Yesterday, I was ‘lucky’ enough to spend a couple of hours on the shoulder of the M25 waiting for a recovery truck. Naturally, it was a pretty tedious wait, and naturally, I had my camera with me.
Unfortunately I never had the tripod, though in fairness, with the traffic thundering past at 70mph plus I doubt it would have helped. So, from the safety of the car, with breath held I took my first ever light trail photos. Not technically perfect (there’s a lot of motion wobble but nevertheless still not a total disaster.
After being awake for a goodly portion of the night due to the mammoth thunderstorm and bucket sized raindrops hammering the roof of the caravan for a few hours, I went for a rather early morning stroll to see what was happening.
On reflection, I probably should have used the tripod that was in the boot of the car, althought the clouds weren’t quite as dramatic as I would have expected (or hoped). I also learned that the sun actually rises a lot earlier than 4 o’clock.
This shot, is taken looking across the River Blackwater from St Lawrence, towards the two towers of the de-commissioned Bradwell-on-sea nuclear power station.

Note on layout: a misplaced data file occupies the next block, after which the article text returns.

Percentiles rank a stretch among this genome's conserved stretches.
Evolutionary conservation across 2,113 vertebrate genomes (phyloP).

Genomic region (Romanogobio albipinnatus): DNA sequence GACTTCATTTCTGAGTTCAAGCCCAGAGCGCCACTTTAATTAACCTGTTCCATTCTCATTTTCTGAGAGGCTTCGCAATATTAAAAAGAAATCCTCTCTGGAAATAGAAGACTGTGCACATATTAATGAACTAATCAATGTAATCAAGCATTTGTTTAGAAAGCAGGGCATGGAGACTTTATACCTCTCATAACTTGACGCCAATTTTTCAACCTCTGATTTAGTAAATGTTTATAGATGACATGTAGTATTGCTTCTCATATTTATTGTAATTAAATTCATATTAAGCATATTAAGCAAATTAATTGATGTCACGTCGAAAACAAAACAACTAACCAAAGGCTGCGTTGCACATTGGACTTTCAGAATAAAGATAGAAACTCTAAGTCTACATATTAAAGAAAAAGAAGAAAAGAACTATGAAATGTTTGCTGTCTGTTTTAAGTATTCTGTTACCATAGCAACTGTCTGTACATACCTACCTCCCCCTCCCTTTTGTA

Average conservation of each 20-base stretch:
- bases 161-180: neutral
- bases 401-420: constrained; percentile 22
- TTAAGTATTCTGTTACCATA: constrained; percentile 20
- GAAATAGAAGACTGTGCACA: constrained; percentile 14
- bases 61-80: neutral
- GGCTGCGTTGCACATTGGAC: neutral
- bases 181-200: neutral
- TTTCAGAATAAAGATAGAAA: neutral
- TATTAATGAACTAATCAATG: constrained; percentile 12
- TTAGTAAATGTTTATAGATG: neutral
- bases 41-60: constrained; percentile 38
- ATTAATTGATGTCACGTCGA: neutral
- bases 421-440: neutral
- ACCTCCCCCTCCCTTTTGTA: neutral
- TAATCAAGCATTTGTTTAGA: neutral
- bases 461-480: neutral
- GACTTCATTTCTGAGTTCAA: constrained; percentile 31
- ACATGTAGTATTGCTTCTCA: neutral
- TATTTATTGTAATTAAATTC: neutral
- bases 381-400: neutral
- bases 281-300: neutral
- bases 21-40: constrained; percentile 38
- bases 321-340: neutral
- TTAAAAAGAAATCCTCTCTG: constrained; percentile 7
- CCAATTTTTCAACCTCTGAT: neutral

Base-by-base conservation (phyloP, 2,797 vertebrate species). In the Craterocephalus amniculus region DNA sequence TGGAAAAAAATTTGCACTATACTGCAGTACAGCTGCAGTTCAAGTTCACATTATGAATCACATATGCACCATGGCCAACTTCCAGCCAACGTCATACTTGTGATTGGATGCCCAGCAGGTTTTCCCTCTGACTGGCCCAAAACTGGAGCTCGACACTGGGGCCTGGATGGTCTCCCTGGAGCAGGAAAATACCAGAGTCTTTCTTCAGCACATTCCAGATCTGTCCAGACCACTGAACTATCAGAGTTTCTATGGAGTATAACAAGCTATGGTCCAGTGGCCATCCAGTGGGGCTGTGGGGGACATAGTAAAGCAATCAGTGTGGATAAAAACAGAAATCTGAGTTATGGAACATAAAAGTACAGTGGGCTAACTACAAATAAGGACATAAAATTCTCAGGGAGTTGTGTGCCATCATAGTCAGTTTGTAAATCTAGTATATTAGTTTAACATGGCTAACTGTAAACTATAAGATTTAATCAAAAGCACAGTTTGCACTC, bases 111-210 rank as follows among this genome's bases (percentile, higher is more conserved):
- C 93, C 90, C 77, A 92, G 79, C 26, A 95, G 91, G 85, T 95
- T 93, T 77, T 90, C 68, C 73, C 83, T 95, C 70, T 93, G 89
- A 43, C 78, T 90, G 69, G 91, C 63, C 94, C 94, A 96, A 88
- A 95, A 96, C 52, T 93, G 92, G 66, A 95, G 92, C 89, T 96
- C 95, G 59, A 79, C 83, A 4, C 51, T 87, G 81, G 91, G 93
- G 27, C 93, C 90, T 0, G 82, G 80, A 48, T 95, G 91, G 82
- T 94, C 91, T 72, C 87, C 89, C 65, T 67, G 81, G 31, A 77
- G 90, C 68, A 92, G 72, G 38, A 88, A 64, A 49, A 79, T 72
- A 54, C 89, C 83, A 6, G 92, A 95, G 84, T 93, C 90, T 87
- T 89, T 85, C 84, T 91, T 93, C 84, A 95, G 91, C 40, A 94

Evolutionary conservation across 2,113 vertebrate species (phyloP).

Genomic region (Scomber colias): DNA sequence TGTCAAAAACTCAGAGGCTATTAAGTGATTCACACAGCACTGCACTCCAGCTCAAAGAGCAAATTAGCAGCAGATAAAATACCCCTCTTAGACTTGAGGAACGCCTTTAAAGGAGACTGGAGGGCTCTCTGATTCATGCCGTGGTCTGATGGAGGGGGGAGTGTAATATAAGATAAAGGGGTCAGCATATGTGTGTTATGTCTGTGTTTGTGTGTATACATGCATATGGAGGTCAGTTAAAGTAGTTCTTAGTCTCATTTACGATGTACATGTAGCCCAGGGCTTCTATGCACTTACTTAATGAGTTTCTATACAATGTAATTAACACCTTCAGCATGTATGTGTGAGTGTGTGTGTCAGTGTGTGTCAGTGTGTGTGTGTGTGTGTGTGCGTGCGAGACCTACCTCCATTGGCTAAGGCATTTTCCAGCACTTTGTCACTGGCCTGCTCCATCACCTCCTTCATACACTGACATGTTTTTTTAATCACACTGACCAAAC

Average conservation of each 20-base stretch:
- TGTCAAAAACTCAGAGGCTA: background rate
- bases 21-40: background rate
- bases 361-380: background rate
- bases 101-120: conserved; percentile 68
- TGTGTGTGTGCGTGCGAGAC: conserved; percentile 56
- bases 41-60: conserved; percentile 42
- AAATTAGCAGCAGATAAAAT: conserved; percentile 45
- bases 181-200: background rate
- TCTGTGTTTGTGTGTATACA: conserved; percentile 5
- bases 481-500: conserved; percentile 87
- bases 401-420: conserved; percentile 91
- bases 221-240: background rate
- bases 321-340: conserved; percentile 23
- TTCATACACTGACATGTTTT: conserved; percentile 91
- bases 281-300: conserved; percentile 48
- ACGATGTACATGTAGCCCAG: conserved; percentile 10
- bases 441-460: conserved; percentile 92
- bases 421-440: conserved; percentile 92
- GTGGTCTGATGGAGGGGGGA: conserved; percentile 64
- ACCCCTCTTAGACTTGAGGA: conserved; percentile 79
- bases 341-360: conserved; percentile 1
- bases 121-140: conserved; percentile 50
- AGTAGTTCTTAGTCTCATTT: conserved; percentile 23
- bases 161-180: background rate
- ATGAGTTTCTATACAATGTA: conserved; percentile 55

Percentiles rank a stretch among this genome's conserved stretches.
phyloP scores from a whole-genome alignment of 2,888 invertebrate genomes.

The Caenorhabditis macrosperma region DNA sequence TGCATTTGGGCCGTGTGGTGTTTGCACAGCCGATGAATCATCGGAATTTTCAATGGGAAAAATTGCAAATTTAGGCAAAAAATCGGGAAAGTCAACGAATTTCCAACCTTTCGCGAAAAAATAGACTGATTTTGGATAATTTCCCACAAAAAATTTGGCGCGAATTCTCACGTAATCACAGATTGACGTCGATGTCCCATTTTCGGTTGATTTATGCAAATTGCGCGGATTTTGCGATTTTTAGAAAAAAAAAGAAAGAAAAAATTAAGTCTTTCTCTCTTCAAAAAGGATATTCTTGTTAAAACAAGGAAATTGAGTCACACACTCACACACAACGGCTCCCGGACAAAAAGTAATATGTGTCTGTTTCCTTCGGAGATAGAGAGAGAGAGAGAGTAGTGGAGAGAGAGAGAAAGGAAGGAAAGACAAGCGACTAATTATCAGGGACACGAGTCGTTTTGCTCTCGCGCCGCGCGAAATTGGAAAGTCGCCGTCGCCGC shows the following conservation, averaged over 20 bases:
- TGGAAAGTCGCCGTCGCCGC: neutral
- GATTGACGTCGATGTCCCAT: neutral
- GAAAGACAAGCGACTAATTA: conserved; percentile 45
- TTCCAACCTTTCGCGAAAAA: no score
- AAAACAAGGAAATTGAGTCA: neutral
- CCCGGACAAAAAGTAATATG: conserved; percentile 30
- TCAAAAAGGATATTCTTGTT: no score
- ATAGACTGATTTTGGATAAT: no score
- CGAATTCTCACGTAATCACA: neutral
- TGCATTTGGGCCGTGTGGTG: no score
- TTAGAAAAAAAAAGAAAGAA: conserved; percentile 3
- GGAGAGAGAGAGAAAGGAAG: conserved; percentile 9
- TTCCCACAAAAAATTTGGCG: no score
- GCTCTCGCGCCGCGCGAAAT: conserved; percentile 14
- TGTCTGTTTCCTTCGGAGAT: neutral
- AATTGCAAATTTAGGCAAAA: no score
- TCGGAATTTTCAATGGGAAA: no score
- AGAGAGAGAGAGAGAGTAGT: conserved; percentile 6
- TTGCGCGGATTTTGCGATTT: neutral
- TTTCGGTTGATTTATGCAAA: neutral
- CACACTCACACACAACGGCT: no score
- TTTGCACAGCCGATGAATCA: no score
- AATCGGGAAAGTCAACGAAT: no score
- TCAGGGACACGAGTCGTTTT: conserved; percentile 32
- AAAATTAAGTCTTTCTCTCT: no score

Bradwell-on-Sea is a village in Essex, England. It is located about 9 km (5 miles) north-northeast of Southminster and is 30 km (19 miles) east from the county town of Chelmsford. The village is in the district of Maldon and will be in the new parliamentary constituency of Maldon. It has a population of 877.
It was a Saxon Shore fort in Roman times known as Othona. The Anglo-Saxons originally called it Ithancester. Saint Cedd founded a monastery within the old walls in 653, which survives as the restored chapel of St Peter-on-the-Wall. From there, he evangelised Essex. In the 20th century, the village became more well known as the site for the Bradwell nuclear power station. It also has a very good sailing club and outdoor leisure facilities
The village has been called Bradwell juxta Mare, Bradwell-next-the-Sea and Bradwell near the Sea.
Celebrated Residents include Thomas Abel, Sir Henry Bate Dudley and Tom Driberg
During World War Two Bradwell Bay Airfield was a front line air base.